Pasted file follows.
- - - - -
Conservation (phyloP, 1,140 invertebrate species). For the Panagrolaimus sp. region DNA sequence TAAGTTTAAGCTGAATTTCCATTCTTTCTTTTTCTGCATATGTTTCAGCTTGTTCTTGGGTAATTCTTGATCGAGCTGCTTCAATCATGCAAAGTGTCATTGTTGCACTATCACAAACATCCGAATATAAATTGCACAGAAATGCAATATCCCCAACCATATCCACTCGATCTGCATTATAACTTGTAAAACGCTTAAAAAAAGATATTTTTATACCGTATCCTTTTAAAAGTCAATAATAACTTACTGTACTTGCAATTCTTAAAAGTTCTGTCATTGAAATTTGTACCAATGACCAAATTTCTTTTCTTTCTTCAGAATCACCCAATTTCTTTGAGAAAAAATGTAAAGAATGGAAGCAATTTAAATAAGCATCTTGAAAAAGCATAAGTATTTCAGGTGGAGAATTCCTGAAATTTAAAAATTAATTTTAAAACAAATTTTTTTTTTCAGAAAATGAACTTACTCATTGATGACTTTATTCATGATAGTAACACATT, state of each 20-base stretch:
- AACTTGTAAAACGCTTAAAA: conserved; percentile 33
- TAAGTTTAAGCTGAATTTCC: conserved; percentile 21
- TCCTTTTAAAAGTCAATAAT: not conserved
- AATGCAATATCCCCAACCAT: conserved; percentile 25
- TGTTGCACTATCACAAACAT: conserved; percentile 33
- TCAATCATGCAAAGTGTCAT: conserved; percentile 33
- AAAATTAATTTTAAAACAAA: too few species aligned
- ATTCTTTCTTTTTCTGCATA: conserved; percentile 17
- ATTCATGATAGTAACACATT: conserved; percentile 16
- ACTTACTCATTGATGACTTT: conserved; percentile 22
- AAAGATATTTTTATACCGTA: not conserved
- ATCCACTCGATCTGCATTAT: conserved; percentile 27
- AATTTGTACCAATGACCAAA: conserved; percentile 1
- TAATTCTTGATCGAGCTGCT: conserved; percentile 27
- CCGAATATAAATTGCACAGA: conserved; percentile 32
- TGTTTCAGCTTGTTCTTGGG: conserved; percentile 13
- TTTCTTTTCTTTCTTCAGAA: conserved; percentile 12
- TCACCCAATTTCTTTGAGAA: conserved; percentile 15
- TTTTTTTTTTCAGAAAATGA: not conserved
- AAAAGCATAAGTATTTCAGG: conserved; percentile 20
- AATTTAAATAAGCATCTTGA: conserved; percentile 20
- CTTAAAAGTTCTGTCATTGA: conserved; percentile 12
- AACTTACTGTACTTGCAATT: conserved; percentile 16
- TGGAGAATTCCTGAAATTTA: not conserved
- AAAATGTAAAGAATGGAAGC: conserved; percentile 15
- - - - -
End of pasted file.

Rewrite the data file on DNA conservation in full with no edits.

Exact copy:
Conservation (phyloP, 1,140 invertebrate species). For the Panagrolaimus sp. region DNA sequence TAAGTTTAAGCTGAATTTCCATTCTTTCTTTTTCTGCATATGTTTCAGCTTGTTCTTGGGTAATTCTTGATCGAGCTGCTTCAATCATGCAAAGTGTCATTGTTGCACTATCACAAACATCCGAATATAAATTGCACAGAAATGCAATATCCCCAACCATATCCACTCGATCTGCATTATAACTTGTAAAACGCTTAAAAAAAGATATTTTTATACCGTATCCTTTTAAAAGTCAATAATAACTTACTGTACTTGCAATTCTTAAAAGTTCTGTCATTGAAATTTGTACCAATGACCAAATTTCTTTTCTTTCTTCAGAATCACCCAATTTCTTTGAGAAAAAATGTAAAGAATGGAAGCAATTTAAATAAGCATCTTGAAAAAGCATAAGTATTTCAGGTGGAGAATTCCTGAAATTTAAAAATTAATTTTAAAACAAATTTTTTTTTTCAGAAAATGAACTTACTCATTGATGACTTTATTCATGATAGTAACACATT, state of each 20-base stretch:
- AACTTGTAAAACGCTTAAAA: conserved; percentile 33
- TAAGTTTAAGCTGAATTTCC: conserved; percentile 21
- TCCTTTTAAAAGTCAATAAT: not conserved
- AATGCAATATCCCCAACCAT: conserved; percentile 25
- TGTTGCACTATCACAAACAT: conserved; percentile 33
- TCAATCATGCAAAGTGTCAT: conserved; percentile 33
- AAAATTAATTTTAAAACAAA: too few species aligned
- ATTCTTTCTTTTTCTGCATA: conserved; percentile 17
- ATTCATGATAGTAACACATT: conserved; percentile 16
- ACTTACTCATTGATGACTTT: conserved; percentile 22
- AAAGATATTTTTATACCGTA: not conserved
- ATCCACTCGATCTGCATTAT: conserved; percentile 27
- AATTTGTACCAATGACCAAA: conserved; percentile 1
- TAATTCTTGATCGAGCTGCT: conserved; percentile 27
- CCGAATATAAATTGCACAGA: conserved; percentile 32
- TGTTTCAGCTTGTTCTTGGG: conserved; percentile 13
- TTTCTTTTCTTTCTTCAGAA: conserved; percentile 12
- TCACCCAATTTCTTTGAGAA: conserved; percentile 15
- TTTTTTTTTTCAGAAAATGA: not conserved
- AAAAGCATAAGTATTTCAGG: conserved; percentile 20
- AATTTAAATAAGCATCTTGA: conserved; percentile 20
- CTTAAAAGTTCTGTCATTGA: conserved; percentile 12
- AACTTACTGTACTTGCAATT: conserved; percentile 16
- TGGAGAATTCCTGAAATTTA: not conserved
- AAAATGTAAAGAATGGAAGC: conserved; percentile 15